We could start by figuring out what's fun for the "child," what tastes good, what colours are fun, and what activities make us giggle. And we could embark on the search for a happy childhood by making friends with small kids who can show us the way. If they are not readily available, then we can be friends with those grown-ups who already have a strong, fun child inside them.

                                                         It's never too late to have a happy childhood.

                                                                      I can't make you learn.
                                                                    I can't make you behave.
                                                             I can only reach out and invite you to...

                                                  I respect the "hard lessons" in life, like loss and failure. 
           However, I don't focus on them for too long because I need to get on with he positive excitement of life to stay healthy.

  If it is true that everyone comes from a dysfunctional family, then you are just "normally" screwed up and not "specially" screwed up.

Many of you have read my first book I can have fun on a school night which became Finding Balance... (to please an American publisher). The book has been very successful (over 10,000 sold)-see below what some people have said about the book.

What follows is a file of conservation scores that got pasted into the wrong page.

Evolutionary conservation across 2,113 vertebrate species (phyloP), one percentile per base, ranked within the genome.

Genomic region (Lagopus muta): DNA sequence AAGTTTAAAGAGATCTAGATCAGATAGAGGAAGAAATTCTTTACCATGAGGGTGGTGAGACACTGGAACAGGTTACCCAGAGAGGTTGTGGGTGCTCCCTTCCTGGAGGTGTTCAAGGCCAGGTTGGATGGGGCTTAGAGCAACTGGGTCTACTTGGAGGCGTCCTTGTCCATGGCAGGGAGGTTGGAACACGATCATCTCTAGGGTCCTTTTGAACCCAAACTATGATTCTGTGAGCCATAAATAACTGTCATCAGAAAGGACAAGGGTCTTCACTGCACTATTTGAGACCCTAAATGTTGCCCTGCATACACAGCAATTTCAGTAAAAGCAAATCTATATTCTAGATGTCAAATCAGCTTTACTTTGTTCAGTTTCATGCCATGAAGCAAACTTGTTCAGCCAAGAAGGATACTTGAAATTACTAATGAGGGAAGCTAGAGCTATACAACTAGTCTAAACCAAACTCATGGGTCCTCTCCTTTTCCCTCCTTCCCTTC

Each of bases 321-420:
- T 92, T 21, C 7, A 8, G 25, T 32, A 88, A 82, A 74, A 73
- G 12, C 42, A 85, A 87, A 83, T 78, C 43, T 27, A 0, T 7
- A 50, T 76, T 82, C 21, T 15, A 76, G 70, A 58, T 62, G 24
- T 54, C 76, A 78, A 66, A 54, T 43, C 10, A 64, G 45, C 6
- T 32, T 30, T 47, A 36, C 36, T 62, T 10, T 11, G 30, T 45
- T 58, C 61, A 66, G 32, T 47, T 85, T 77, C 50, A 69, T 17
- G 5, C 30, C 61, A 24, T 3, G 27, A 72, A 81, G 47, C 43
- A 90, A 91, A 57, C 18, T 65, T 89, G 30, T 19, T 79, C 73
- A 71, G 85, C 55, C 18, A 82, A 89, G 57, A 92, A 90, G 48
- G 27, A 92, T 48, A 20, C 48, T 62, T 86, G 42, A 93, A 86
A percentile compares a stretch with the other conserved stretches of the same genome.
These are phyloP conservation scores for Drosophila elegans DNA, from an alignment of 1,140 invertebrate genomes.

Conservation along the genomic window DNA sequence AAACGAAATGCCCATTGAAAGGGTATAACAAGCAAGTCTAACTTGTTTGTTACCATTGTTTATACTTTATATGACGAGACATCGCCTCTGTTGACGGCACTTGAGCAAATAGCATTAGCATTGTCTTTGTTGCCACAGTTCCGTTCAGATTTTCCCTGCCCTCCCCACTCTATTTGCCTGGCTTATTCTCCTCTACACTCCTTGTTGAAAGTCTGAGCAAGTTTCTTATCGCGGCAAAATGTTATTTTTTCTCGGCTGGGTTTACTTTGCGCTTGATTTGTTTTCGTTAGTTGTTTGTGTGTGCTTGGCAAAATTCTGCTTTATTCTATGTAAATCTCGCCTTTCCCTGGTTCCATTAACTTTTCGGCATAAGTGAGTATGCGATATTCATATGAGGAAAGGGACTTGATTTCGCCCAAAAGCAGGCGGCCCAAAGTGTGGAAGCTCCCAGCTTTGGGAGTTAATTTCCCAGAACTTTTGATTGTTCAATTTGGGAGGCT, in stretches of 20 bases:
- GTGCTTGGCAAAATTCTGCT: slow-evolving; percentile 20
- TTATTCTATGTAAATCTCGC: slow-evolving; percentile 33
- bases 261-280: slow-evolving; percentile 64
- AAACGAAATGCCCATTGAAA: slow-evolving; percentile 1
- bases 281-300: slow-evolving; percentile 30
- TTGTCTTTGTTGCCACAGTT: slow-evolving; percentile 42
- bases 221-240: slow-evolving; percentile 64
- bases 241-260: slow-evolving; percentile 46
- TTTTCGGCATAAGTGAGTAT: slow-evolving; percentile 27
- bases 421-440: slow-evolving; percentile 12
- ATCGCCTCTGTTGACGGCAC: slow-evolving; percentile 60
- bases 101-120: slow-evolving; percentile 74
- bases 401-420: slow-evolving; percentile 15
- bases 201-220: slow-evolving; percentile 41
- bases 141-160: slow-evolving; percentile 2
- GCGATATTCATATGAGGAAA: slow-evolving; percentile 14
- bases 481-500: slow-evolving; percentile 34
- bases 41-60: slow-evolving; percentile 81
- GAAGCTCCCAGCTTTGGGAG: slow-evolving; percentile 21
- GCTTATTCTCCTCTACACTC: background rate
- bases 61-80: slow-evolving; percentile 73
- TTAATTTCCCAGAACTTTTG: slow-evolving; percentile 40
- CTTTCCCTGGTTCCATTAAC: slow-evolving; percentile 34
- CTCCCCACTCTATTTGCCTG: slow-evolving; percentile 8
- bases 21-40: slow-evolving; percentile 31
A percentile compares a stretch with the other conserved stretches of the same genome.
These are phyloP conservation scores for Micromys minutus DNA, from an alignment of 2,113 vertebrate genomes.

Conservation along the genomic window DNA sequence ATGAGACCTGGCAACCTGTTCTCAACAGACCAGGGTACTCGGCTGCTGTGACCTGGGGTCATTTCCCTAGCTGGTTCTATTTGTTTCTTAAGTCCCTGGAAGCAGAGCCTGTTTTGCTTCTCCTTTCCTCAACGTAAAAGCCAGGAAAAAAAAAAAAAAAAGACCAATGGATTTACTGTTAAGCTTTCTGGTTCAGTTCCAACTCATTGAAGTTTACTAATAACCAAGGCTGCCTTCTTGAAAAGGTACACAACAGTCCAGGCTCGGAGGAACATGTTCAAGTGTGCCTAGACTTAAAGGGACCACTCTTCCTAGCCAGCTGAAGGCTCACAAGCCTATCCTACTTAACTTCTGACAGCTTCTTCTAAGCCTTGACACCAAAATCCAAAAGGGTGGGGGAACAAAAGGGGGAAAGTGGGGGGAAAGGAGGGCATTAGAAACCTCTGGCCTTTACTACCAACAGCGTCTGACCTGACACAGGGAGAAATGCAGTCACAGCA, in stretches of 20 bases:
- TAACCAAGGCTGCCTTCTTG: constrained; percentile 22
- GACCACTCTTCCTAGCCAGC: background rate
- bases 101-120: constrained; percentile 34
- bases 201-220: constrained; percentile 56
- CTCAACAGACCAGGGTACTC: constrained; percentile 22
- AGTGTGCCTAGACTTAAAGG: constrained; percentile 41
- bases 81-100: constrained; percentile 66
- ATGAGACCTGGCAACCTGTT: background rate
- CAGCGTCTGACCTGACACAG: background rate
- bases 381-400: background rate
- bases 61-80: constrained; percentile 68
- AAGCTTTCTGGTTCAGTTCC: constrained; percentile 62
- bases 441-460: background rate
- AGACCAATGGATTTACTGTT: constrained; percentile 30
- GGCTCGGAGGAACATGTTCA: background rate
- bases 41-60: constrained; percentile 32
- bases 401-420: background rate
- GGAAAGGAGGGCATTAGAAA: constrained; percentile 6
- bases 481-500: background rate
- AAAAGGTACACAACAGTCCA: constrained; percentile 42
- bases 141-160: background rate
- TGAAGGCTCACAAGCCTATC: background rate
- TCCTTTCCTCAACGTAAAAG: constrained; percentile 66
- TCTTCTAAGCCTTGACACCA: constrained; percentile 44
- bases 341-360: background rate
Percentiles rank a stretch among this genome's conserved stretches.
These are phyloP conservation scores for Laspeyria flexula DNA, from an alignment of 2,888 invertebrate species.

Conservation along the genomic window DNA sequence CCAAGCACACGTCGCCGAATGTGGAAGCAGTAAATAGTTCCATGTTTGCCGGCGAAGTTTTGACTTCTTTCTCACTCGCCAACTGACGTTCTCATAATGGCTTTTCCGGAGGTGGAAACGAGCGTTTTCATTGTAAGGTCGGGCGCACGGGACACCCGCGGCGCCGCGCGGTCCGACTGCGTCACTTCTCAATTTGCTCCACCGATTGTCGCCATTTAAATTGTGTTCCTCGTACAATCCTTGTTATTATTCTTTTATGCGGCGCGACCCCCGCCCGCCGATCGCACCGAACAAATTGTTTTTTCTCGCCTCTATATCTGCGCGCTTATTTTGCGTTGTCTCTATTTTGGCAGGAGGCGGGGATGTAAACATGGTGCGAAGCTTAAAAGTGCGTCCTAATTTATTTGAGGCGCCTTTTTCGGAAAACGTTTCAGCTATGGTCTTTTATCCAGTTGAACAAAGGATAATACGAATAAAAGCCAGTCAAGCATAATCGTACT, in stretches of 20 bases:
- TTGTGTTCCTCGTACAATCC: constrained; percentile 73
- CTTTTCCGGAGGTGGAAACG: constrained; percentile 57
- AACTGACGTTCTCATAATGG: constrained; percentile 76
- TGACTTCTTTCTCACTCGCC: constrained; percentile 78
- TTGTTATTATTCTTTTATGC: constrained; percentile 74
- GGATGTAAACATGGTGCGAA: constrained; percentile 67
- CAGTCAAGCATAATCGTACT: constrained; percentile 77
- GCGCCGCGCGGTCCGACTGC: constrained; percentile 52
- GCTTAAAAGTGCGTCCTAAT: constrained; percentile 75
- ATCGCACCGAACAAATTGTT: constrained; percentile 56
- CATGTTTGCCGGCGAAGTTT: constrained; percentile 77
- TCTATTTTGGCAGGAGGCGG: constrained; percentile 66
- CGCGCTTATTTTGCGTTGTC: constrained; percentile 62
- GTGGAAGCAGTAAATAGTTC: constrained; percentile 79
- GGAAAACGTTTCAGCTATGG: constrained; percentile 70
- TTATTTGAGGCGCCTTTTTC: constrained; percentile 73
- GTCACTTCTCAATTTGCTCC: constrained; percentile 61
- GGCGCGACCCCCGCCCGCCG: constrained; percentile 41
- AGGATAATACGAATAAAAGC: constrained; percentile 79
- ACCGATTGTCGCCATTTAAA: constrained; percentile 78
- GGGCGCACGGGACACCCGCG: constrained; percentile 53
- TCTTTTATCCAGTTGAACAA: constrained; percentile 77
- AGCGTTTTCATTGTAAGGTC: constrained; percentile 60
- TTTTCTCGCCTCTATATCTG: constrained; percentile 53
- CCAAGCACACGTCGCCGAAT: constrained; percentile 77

"This is a book I want the people I care most about to read."

"I came away from reading the book feeling energized and having a rejuvenated will to do the things that I should do to keep myself healthy."

"I think this book was written for and about me."
"After reading your book, I now realize how much of life I have been missing. I will become more aware and make a better life. I will read the book again, page by page, then I will read it again."

"Reading your book has helped me to redefine what is important in my life and I have begun to make the changes to be healthier and happier."

"The book is full of snippets of wisdom that hit me where I live. It helped me to rethink where I am in my life and where I want to be, but most importantly, the book showed me how to get there."

"Its easy to read and it is written in one or two page chunks of information, so you can read a section or two even if you only have a few minutes to spare."

"I love the line in the book that says, 'I am not especially screwed up, just normally screwed up."

After reading what has been said about the book in these testimonials I believe, and I say this with much confidence and pride, that these books needs to be read by all persons who are not leading balanced and healthy lives and who's relationship (s) need an upgrade.

These are just a few of the testimonials-3 pages available on my website under Site Navigation see Testimonials

You can purchase a copy of Finding Balance at McNally Robinson (Grant Park) or on-line from these fine on-line outlets: 


Would it be too much to ask for you to share Midweek with others on your email list?  Copies #1 - #7 can be found at